Sometimes we need to divide students up using factors other than the college structure.  For example, the Head of Quality might see the report we are discussing here, but want to see the progress of students who are following level 3 BTEC programmes (in all subject areas, for comparative purposes).  The difficulty (or possibility) of doing this once again depends on coding conventions which may not be immediately obvious.  In some cases, a system such as ProMonitor may already provide a field which allows us to specify students following a certain type of qualification (in ProMonitor this would be the ‘student group type’), but this may not be a perfect match. It might require a skilled technical member of staff with knowledge of MIS and query writing skills to join on another field within the MIS system to define courses of a specific type.

This last example also tells us something important about course coding, namely why so many colleges are tempted to build logic into the way in which they code their courses.  For example, a college might think ‘OK, let’s start all our National Diploma course codes with the letters ND, that’ll make reporting on National Diplomas really easy’.  Although this may be true in the short term, in the longer run this may not be the case, as we shall see later on.

Course Codes and Names -why somethings so apparently minor is actually so important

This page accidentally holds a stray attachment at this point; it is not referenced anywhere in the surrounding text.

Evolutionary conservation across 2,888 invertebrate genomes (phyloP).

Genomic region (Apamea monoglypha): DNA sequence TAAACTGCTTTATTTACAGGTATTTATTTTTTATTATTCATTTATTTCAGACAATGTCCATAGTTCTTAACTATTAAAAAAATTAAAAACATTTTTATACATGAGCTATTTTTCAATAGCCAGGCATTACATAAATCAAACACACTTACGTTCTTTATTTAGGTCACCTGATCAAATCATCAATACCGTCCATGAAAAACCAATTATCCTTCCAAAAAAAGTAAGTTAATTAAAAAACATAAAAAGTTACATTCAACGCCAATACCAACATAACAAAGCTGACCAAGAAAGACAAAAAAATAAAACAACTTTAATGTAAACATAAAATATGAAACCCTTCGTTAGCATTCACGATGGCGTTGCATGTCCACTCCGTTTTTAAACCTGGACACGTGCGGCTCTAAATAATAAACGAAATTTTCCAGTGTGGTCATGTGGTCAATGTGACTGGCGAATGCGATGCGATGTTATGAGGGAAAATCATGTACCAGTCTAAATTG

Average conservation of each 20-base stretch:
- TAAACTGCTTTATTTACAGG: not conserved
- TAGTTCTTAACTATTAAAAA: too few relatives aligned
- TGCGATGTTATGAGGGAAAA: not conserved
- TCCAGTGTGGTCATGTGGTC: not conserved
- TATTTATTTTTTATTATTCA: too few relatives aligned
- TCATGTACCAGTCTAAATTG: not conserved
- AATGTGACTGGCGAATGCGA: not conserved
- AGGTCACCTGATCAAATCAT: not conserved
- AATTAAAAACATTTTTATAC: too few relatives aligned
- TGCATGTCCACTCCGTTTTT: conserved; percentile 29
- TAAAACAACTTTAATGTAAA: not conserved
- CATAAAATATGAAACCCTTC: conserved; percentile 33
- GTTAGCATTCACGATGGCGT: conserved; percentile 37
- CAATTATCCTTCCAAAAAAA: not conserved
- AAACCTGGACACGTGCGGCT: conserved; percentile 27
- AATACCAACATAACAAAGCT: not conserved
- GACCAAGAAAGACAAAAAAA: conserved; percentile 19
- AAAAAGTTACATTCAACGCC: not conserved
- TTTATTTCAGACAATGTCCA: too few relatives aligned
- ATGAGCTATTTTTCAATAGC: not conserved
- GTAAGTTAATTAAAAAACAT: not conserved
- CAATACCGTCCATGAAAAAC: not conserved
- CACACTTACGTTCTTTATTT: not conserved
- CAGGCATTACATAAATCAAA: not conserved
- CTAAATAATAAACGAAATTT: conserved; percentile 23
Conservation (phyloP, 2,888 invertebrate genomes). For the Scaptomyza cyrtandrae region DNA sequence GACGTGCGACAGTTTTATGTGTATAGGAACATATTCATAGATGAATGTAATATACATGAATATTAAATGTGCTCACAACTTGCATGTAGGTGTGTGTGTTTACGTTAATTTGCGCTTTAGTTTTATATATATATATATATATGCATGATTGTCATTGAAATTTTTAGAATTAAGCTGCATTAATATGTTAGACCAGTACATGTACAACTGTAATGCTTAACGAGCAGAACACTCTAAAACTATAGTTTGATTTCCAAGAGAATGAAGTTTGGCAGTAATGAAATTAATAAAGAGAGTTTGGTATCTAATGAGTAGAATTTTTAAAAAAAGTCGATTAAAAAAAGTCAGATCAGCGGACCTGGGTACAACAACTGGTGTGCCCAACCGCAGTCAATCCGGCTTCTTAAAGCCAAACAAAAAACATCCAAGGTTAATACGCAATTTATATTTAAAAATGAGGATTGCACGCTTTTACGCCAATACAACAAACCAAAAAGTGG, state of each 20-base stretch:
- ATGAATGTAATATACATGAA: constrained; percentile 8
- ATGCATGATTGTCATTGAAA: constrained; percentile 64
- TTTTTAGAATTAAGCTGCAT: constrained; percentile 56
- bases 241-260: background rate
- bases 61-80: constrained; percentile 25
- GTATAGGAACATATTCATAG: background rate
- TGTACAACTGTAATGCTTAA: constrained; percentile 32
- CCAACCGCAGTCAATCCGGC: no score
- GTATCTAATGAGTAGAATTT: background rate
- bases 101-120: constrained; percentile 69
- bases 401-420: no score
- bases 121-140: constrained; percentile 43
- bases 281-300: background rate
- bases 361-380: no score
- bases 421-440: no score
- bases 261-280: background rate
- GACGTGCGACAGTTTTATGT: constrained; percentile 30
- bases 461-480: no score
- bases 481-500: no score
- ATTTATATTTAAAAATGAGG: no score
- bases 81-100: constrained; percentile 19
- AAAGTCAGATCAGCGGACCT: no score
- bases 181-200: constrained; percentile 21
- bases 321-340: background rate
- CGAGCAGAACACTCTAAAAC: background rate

Most colleges offer dozens, if not hundreds of different courses.  These courses differ by subject, level, awarding body, qualification type and mode of delivery, plus they are also classified by other groupings such as ‘NVQ level’ and ‘subject sector area’ as used by OFSTED.  In the past, partly because college management information systems (MIS) were not so extensive, a trend emerged for colleges to build a large degree of logic into their course coding conventions.  Many colleges would have course codes which included characters alluding to the subject area plus sometimes a numerical digit to signify the level at which the course was offered.  As a generic example, a suite of accountancy courses offered at levels 1, 2, and 3 might have included AC1, AC2 and AC3 respectively within their course codes.  If the courses are diplomas we may see an extension to DAC1, DAC2 and DAC3.  Further, if the college has 2 campuses, campus X and campus Z, and if the courses are offered at both campuses, we may then end up with XDAC1, XDAC2, XDAC3, YDAC1, YDAC2 and YDAC3.  This basic logic is then repeated until a list of course codes is created to cover potentially hundreds of courses, using a logic which can be applied to create new codes for new courses which may be introduced.